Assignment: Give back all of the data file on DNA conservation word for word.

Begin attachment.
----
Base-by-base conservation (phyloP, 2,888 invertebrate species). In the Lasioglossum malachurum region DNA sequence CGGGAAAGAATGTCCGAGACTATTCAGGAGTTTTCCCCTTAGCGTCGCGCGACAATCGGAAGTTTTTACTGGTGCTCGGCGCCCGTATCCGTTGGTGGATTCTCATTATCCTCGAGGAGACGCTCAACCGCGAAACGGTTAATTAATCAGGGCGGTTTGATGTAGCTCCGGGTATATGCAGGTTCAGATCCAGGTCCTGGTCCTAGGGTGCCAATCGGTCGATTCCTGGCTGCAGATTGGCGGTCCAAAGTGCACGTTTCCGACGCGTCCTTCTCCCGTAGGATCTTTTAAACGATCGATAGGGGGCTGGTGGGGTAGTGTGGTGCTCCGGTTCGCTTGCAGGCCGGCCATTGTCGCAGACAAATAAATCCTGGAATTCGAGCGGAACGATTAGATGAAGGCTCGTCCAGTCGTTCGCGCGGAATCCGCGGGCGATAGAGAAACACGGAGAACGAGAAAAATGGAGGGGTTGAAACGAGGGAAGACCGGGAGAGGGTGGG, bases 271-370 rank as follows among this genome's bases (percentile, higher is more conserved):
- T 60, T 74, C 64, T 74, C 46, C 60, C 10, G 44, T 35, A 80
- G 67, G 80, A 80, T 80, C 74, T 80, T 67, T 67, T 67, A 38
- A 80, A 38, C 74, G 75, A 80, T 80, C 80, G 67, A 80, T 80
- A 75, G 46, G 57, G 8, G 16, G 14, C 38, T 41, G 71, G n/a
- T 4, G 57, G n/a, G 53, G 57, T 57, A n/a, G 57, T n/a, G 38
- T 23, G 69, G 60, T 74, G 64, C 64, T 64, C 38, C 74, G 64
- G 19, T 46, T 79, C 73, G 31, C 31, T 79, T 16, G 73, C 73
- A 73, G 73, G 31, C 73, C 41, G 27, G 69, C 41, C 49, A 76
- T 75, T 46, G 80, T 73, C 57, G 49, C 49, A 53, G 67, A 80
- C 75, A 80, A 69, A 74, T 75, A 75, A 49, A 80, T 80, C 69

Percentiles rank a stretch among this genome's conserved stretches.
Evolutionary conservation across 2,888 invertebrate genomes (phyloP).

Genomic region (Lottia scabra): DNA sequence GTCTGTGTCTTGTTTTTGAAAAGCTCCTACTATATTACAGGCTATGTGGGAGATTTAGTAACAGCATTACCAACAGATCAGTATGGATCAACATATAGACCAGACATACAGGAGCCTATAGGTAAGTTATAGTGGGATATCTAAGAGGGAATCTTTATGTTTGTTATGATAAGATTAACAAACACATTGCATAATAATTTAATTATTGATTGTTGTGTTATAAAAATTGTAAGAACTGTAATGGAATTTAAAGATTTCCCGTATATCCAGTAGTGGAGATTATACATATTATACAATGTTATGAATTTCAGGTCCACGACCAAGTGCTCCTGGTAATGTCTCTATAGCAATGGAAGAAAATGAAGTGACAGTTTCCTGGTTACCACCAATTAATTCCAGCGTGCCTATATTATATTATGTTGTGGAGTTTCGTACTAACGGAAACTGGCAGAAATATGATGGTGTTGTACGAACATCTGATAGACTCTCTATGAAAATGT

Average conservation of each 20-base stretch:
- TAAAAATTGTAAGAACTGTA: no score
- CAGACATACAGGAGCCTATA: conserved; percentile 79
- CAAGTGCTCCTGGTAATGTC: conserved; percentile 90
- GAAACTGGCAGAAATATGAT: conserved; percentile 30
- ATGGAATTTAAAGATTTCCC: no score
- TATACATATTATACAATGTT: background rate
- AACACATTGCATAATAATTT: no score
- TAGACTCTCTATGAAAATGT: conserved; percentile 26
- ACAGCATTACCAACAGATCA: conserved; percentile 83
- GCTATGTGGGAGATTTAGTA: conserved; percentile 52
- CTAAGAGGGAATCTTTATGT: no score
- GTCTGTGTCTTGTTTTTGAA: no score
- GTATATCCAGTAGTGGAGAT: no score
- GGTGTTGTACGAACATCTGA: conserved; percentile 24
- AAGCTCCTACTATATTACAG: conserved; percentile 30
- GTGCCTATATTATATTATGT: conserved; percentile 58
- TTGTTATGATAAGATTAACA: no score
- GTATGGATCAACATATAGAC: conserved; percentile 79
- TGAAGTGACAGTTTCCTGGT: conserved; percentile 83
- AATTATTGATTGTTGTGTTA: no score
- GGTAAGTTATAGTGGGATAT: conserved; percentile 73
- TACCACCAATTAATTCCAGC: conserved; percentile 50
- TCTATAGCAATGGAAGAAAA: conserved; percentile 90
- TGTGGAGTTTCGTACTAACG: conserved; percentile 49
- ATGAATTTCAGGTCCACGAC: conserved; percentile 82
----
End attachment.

Base-by-base conservation (phyloP, 2,888 invertebrate species). In the Lasioglossum malachurum region DNA sequence CGGGAAAGAATGTCCGAGACTATTCAGGAGTTTTCCCCTTAGCGTCGCGCGACAATCGGAAGTTTTTACTGGTGCTCGGCGCCCGTATCCGTTGGTGGATTCTCATTATCCTCGAGGAGACGCTCAACCGCGAAACGGTTAATTAATCAGGGCGGTTTGATGTAGCTCCGGGTATATGCAGGTTCAGATCCAGGTCCTGGTCCTAGGGTGCCAATCGGTCGATTCCTGGCTGCAGATTGGCGGTCCAAAGTGCACGTTTCCGACGCGTCCTTCTCCCGTAGGATCTTTTAAACGATCGATAGGGGGCTGGTGGGGTAGTGTGGTGCTCCGGTTCGCTTGCAGGCCGGCCATTGTCGCAGACAAATAAATCCTGGAATTCGAGCGGAACGATTAGATGAAGGCTCGTCCAGTCGTTCGCGCGGAATCCGCGGGCGATAGAGAAACACGGAGAACGAGAAAAATGGAGGGGTTGAAACGAGGGAAGACCGGGAGAGGGTGGG, bases 271-370 rank as follows among this genome's bases (percentile, higher is more conserved):
- T 60, T 74, C 64, T 74, C 46, C 60, C 10, G 44, T 35, A 80
- G 67, G 80, A 80, T 80, C 74, T 80, T 67, T 67, T 67, A 38
- A 80, A 38, C 74, G 75, A 80, T 80, C 80, G 67, A 80, T 80
- A 75, G 46, G 57, G 8, G 16, G 14, C 38, T 41, G 71, G n/a
- T 4, G 57, G n/a, G 53, G 57, T 57, A n/a, G 57, T n/a, G 38
- T 23, G 69, G 60, T 74, G 64, C 64, T 64, C 38, C 74, G 64
- G 19, T 46, T 79, C 73, G 31, C 31, T 79, T 16, G 73, C 73
- A 73, G 73, G 31, C 73, C 41, G 27, G 69, C 41, C 49, A 76
- T 75, T 46, G 80, T 73, C 57, G 49, C 49, A 53, G 67, A 80
- C 75, A 80, A 69, A 74, T 75, A 75, A 49, A 80, T 80, C 69

Percentiles rank a stretch among this genome's conserved stretches.
Evolutionary conservation across 2,888 invertebrate genomes (phyloP).

Genomic region (Lottia scabra): DNA sequence GTCTGTGTCTTGTTTTTGAAAAGCTCCTACTATATTACAGGCTATGTGGGAGATTTAGTAACAGCATTACCAACAGATCAGTATGGATCAACATATAGACCAGACATACAGGAGCCTATAGGTAAGTTATAGTGGGATATCTAAGAGGGAATCTTTATGTTTGTTATGATAAGATTAACAAACACATTGCATAATAATTTAATTATTGATTGTTGTGTTATAAAAATTGTAAGAACTGTAATGGAATTTAAAGATTTCCCGTATATCCAGTAGTGGAGATTATACATATTATACAATGTTATGAATTTCAGGTCCACGACCAAGTGCTCCTGGTAATGTCTCTATAGCAATGGAAGAAAATGAAGTGACAGTTTCCTGGTTACCACCAATTAATTCCAGCGTGCCTATATTATATTATGTTGTGGAGTTTCGTACTAACGGAAACTGGCAGAAATATGATGGTGTTGTACGAACATCTGATAGACTCTCTATGAAAATGT

Average conservation of each 20-base stretch:
- TAAAAATTGTAAGAACTGTA: no score
- CAGACATACAGGAGCCTATA: conserved; percentile 79
- CAAGTGCTCCTGGTAATGTC: conserved; percentile 90
- GAAACTGGCAGAAATATGAT: conserved; percentile 30
- ATGGAATTTAAAGATTTCCC: no score
- TATACATATTATACAATGTT: background rate
- AACACATTGCATAATAATTT: no score
- TAGACTCTCTATGAAAATGT: conserved; percentile 26
- ACAGCATTACCAACAGATCA: conserved; percentile 83
- GCTATGTGGGAGATTTAGTA: conserved; percentile 52
- CTAAGAGGGAATCTTTATGT: no score
- GTCTGTGTCTTGTTTTTGAA: no score
- GTATATCCAGTAGTGGAGAT: no score
- GGTGTTGTACGAACATCTGA: conserved; percentile 24
- AAGCTCCTACTATATTACAG: conserved; percentile 30
- GTGCCTATATTATATTATGT: conserved; percentile 58
- TTGTTATGATAAGATTAACA: no score
- GTATGGATCAACATATAGAC: conserved; percentile 79
- TGAAGTGACAGTTTCCTGGT: conserved; percentile 83
- AATTATTGATTGTTGTGTTA: no score
- GGTAAGTTATAGTGGGATAT: conserved; percentile 73
- TACCACCAATTAATTCCAGC: conserved; percentile 50
- TCTATAGCAATGGAAGAAAA: conserved; percentile 90
- TGTGGAGTTTCGTACTAACG: conserved; percentile 49
- ATGAATTTCAGGTCCACGAC: conserved; percentile 82